Abercorn Cinema

12056 Abercorn Street,
Savannah, GA 31419

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nivenone
nivenone on January 12, 2012 at 6:51 pm

The Theater was open in 1980 as a four screen theater. Later the theater added two additional screens making it a six screen theater.

jasoncinema
jasoncinema on March 15, 2010 at 6:24 pm

What a great read, SPOK. What actually caused Abercorn Cinemas and their sister theater Tara Cinemas to close was the opening of Carmike Cinemas' Wynnsong 11 and Regal Entertainment Group’s Savannah 10 behind Savannah Mall in August of 1998. Once they opened, the writing was on the wall for Abercorn & Tara Cinemas, unfortunately. Tara changed from a first-run theater into a dollar theater shortly before they wound up closing, to no avail.

If I ever won the lottery, I’d find the blueprints for Tara Cinemas (what a well-designed theater that was) somewhere, rebuild it elsewhere, and screen indie and arthouse/foreign films. Ah, to dream.

Lost Memory
Lost Memory on December 22, 2007 at 7:52 pm

An October 18, 1999 article gives the seat count: United Artists Abercorn Cinema— six screens— 1,543 seats.

SPOK
SPOK on September 2, 2007 at 3:56 pm

It was a shame to read that the theater building was gutted for some other purpose. I have fond memories of the Abercorn Cinema and movies I saw there. At the time we lived in Hinesville, GA. Nearby Fort Stewart offered two AAFES theaters, but the movies were often dated and the young soldiers in attendence often talked back to the screen. Just outside of town there was a dual screen movie theater, but it was run down. In fact in the rear of the indoor theater there was the remains of a dual screen outdoor drive in that was being used as a weekend flea market.

For us the Abercorn Cinema was the closest modern facility on the way to Savannah. You barely crossed the Route 204 bridge across the river into Savannah and the movie theater was on the right hand side. The cinema was a stand-alone cinema with six auditoriums. It was a modern facility with entrances at both the north and south sides of the building.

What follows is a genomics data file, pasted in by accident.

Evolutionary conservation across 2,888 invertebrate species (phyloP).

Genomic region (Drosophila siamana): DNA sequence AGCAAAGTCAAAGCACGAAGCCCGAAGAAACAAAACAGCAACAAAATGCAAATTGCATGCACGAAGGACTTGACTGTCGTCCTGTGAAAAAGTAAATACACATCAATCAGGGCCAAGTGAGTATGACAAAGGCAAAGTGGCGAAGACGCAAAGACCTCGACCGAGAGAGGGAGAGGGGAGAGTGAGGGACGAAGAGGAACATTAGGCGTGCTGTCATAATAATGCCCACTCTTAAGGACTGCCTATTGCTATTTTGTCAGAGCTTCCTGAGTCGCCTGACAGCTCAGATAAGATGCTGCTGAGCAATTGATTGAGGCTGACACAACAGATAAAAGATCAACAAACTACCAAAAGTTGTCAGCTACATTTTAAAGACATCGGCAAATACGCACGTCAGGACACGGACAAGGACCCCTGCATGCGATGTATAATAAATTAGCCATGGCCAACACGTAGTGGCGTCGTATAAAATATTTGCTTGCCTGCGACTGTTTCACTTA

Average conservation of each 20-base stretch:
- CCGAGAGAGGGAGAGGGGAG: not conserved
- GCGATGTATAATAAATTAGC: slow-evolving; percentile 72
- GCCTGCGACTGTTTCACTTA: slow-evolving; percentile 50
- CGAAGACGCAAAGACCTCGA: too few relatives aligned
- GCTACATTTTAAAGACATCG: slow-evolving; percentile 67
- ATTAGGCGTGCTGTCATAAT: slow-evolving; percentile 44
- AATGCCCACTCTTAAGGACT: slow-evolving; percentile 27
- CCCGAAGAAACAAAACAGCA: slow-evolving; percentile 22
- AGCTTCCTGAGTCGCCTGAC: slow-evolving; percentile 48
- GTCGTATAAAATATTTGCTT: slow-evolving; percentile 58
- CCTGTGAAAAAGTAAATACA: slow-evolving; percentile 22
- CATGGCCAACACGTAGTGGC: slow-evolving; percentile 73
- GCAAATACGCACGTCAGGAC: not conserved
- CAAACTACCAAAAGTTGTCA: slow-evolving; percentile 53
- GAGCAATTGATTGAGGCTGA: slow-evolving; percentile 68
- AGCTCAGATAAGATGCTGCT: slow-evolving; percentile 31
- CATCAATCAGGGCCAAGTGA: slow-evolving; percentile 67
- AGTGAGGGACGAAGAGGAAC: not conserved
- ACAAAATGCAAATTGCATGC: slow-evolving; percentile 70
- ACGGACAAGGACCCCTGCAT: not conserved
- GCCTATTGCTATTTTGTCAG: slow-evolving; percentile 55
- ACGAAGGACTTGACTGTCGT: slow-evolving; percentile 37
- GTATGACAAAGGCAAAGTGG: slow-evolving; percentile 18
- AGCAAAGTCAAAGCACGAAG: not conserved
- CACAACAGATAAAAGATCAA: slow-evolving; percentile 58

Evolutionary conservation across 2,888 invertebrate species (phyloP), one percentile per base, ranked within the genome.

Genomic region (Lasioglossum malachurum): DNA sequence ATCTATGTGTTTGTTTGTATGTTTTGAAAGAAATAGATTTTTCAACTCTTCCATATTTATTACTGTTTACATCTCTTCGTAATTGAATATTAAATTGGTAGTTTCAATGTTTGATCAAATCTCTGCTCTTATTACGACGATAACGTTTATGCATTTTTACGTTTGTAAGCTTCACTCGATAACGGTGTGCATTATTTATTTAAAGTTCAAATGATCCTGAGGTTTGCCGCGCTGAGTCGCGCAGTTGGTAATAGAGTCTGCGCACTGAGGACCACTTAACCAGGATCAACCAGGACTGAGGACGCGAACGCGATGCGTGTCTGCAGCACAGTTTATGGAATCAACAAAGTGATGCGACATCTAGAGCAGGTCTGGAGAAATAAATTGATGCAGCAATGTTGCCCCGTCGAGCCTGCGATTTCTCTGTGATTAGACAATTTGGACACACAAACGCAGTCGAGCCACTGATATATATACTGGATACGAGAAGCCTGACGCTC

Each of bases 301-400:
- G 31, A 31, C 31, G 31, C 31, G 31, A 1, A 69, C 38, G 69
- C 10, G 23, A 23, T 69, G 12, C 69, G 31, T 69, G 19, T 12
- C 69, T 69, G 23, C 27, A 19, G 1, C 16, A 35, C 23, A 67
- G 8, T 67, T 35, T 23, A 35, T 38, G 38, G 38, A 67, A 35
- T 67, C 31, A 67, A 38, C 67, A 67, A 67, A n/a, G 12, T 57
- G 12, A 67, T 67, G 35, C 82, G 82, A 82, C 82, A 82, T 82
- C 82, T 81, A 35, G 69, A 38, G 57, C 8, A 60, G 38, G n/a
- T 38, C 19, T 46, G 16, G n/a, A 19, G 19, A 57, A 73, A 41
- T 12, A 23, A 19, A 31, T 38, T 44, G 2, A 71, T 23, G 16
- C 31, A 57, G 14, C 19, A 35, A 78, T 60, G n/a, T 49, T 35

The UA Abercorn 6 shared a parking lot with a small trip mall. While waiting for a movie you could duck into Wal-Mart and shop or have an ice cream at a store just across from the theater.

My wife and I often stopped at the Abercorn 6 during our travels in and out of Savannah. There was no need to consult the newspaper as there were always first run movies playing there. Those were the Army days, before we had children, when we would sometimes catch two movies a weekend. Movies were a particular necessity as cable television did not reach our apartment building until 1987. The television stations we did receive in Hinesville were on the television’s wobbly rabbit ear antennas. No HBO, no cable movie channels.

In remembering the Abercorn Cinema I harken to remember all the films we saw there. Those I recall are too numerous and would serve no purpose to laundry list here, but some highlights of that decade were: THE LIVING DAYLIGHTS, CROCODILE DUNDEE (I & II), DIE HARD, YOUNG GUNS, Rodney Dangerfield in BACK TO SCHOOL, THE THREE AMIGOS, STAR TREK IV and dozens of others.

When the military moved us to a new assignment in mid 1989 the Savannah Mall was still a couple months from completion. I am sure that once the mall was completed and open for business that balance of power, so to speak, changed and eventually forced the cinema to close.